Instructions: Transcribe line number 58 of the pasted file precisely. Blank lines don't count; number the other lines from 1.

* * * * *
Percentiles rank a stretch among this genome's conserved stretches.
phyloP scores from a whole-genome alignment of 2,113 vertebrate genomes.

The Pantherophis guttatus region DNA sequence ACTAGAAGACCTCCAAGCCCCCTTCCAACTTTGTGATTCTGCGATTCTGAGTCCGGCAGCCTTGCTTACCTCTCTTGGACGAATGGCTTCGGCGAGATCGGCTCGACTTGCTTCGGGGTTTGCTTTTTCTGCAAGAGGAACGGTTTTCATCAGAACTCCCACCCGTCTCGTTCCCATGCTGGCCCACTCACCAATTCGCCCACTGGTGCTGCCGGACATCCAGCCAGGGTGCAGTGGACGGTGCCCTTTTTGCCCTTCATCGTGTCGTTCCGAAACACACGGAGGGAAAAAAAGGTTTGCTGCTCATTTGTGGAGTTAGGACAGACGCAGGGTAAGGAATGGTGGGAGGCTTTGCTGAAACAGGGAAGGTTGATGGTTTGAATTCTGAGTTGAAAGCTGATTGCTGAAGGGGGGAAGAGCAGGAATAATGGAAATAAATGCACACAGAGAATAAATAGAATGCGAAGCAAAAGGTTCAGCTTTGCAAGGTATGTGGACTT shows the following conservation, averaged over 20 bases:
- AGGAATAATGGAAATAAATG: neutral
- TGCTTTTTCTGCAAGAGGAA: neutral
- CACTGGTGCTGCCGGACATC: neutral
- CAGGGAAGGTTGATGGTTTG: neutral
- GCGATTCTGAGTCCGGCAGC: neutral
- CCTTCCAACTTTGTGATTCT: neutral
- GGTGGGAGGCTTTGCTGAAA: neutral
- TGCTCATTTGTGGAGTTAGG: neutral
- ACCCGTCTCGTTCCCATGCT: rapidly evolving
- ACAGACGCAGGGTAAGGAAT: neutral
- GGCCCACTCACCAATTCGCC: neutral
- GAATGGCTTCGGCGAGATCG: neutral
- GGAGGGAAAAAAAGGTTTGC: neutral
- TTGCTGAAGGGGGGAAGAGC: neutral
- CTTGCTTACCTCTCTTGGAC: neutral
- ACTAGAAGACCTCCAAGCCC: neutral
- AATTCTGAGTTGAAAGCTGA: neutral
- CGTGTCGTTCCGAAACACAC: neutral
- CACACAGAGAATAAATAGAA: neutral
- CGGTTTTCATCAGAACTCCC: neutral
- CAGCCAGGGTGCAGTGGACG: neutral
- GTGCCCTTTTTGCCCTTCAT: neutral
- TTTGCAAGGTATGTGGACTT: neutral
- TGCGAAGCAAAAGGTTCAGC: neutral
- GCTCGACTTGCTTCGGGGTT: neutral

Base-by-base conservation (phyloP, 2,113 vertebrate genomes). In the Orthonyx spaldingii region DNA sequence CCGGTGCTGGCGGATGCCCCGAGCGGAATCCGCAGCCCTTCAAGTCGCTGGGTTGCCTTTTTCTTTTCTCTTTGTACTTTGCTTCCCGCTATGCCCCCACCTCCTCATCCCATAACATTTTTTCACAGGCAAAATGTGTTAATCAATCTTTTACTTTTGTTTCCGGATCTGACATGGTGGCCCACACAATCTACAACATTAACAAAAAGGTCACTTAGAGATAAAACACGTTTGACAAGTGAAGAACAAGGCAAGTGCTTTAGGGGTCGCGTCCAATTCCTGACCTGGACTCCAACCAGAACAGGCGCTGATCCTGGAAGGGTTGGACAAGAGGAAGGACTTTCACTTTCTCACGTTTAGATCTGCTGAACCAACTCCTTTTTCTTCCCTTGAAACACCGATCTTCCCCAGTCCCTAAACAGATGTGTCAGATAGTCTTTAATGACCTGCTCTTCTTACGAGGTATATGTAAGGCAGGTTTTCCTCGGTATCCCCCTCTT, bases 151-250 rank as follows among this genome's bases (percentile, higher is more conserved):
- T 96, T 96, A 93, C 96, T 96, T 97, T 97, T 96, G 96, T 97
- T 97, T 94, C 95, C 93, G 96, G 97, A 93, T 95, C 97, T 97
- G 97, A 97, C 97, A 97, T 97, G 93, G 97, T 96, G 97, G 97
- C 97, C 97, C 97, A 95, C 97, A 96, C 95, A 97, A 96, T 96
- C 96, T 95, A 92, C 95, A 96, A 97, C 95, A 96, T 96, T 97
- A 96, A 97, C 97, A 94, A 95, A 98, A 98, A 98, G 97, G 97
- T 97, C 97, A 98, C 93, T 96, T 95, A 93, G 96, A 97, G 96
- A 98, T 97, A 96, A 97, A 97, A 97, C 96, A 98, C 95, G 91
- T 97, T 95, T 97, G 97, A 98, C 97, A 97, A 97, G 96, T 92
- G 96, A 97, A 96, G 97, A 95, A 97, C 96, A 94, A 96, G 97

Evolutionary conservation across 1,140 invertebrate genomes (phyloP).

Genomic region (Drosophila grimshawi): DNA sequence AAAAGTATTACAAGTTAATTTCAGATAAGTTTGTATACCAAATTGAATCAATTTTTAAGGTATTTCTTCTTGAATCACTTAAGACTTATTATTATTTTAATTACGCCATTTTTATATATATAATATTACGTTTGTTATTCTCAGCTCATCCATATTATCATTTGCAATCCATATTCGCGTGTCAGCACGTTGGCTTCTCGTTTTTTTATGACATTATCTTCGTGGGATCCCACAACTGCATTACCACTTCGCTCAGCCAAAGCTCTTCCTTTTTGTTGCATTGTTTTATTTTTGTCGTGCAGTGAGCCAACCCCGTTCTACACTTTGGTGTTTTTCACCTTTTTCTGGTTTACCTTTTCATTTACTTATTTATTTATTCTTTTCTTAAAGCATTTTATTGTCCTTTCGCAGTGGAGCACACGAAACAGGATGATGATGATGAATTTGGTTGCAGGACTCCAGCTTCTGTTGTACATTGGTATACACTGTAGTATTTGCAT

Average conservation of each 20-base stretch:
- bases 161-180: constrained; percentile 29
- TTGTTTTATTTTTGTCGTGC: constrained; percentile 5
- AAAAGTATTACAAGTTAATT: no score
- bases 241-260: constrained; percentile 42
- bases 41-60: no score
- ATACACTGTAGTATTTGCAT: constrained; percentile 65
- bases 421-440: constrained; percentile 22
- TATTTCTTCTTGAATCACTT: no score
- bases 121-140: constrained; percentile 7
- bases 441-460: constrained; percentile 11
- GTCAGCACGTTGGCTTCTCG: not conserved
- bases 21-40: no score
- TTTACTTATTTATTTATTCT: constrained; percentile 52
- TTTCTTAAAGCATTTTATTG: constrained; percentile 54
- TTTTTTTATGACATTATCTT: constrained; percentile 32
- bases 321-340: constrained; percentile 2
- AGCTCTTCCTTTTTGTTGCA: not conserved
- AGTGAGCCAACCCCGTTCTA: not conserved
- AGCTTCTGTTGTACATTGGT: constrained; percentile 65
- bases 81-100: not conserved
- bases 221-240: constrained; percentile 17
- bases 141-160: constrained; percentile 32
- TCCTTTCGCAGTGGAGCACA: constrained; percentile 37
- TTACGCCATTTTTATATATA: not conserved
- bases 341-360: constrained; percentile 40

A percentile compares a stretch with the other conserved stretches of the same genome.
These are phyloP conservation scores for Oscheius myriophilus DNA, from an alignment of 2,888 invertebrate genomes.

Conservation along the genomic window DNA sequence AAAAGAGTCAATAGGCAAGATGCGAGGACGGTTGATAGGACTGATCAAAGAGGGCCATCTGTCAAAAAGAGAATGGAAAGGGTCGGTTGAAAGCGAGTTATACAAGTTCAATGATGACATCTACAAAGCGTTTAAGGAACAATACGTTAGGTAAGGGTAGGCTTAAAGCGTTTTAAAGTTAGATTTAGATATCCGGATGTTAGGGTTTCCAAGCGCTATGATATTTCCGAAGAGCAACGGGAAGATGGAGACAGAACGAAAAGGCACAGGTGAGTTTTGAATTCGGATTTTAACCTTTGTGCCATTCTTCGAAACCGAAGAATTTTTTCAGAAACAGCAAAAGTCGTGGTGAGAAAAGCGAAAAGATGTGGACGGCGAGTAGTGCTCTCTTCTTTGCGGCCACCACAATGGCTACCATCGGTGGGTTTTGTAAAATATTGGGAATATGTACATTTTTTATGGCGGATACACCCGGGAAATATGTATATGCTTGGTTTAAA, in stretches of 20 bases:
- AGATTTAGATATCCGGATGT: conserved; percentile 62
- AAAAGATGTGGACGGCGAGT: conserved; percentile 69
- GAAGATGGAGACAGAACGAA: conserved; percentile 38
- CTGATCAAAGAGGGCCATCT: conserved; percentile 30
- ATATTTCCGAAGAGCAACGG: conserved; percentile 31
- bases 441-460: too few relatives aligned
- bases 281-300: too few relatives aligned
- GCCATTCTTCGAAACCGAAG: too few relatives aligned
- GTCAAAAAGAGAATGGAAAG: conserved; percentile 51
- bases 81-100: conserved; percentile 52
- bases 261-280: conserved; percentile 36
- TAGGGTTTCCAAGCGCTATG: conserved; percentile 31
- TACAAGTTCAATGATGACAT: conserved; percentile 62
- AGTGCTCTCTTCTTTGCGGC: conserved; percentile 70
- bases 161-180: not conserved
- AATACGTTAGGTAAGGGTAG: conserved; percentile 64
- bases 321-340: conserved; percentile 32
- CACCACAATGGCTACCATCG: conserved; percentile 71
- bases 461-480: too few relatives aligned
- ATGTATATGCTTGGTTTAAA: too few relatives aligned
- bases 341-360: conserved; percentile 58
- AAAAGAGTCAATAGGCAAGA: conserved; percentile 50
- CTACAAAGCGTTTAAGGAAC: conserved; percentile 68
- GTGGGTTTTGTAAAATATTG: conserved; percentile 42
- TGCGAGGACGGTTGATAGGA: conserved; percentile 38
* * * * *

- bases 321-340: constrained; percentile 2